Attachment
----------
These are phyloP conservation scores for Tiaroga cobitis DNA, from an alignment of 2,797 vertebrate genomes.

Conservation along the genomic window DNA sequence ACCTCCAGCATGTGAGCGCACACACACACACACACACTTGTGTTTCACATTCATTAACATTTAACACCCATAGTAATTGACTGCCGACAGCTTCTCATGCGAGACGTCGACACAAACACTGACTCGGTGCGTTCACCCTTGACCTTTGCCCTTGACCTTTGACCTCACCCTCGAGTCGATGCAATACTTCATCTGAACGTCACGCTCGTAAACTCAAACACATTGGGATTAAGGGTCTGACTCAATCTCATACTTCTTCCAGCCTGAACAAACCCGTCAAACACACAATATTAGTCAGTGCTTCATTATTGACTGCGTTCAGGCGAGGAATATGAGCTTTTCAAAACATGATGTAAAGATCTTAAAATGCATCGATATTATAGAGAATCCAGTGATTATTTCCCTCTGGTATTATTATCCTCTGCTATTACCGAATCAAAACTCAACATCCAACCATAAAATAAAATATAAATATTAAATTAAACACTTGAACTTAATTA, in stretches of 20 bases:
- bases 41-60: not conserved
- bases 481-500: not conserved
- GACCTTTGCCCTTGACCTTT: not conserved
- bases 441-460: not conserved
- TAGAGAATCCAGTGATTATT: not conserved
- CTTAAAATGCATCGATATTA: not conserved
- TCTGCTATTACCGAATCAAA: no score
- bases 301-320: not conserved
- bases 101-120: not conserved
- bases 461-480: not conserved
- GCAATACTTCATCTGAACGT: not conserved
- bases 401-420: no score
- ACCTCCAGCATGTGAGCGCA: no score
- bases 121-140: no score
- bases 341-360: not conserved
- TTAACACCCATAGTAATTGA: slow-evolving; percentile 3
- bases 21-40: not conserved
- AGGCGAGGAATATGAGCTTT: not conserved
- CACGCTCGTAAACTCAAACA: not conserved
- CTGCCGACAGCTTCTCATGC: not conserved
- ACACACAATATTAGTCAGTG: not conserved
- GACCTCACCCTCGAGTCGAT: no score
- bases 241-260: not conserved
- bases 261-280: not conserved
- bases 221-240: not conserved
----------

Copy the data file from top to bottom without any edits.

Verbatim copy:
These are phyloP conservation scores for Tiaroga cobitis DNA, from an alignment of 2,797 vertebrate genomes.

Conservation along the genomic window DNA sequence ACCTCCAGCATGTGAGCGCACACACACACACACACACTTGTGTTTCACATTCATTAACATTTAACACCCATAGTAATTGACTGCCGACAGCTTCTCATGCGAGACGTCGACACAAACACTGACTCGGTGCGTTCACCCTTGACCTTTGCCCTTGACCTTTGACCTCACCCTCGAGTCGATGCAATACTTCATCTGAACGTCACGCTCGTAAACTCAAACACATTGGGATTAAGGGTCTGACTCAATCTCATACTTCTTCCAGCCTGAACAAACCCGTCAAACACACAATATTAGTCAGTGCTTCATTATTGACTGCGTTCAGGCGAGGAATATGAGCTTTTCAAAACATGATGTAAAGATCTTAAAATGCATCGATATTATAGAGAATCCAGTGATTATTTCCCTCTGGTATTATTATCCTCTGCTATTACCGAATCAAAACTCAACATCCAACCATAAAATAAAATATAAATATTAAATTAAACACTTGAACTTAATTA, in stretches of 20 bases:
- bases 41-60: not conserved
- bases 481-500: not conserved
- GACCTTTGCCCTTGACCTTT: not conserved
- bases 441-460: not conserved
- TAGAGAATCCAGTGATTATT: not conserved
- CTTAAAATGCATCGATATTA: not conserved
- TCTGCTATTACCGAATCAAA: no score
- bases 301-320: not conserved
- bases 101-120: not conserved
- bases 461-480: not conserved
- GCAATACTTCATCTGAACGT: not conserved
- bases 401-420: no score
- ACCTCCAGCATGTGAGCGCA: no score
- bases 121-140: no score
- bases 341-360: not conserved
- TTAACACCCATAGTAATTGA: slow-evolving; percentile 3
- bases 21-40: not conserved
- AGGCGAGGAATATGAGCTTT: not conserved
- CACGCTCGTAAACTCAAACA: not conserved
- CTGCCGACAGCTTCTCATGC: not conserved
- ACACACAATATTAGTCAGTG: not conserved
- GACCTCACCCTCGAGTCGAT: no score
- bases 241-260: not conserved
- bases 261-280: not conserved
- bases 221-240: not conserved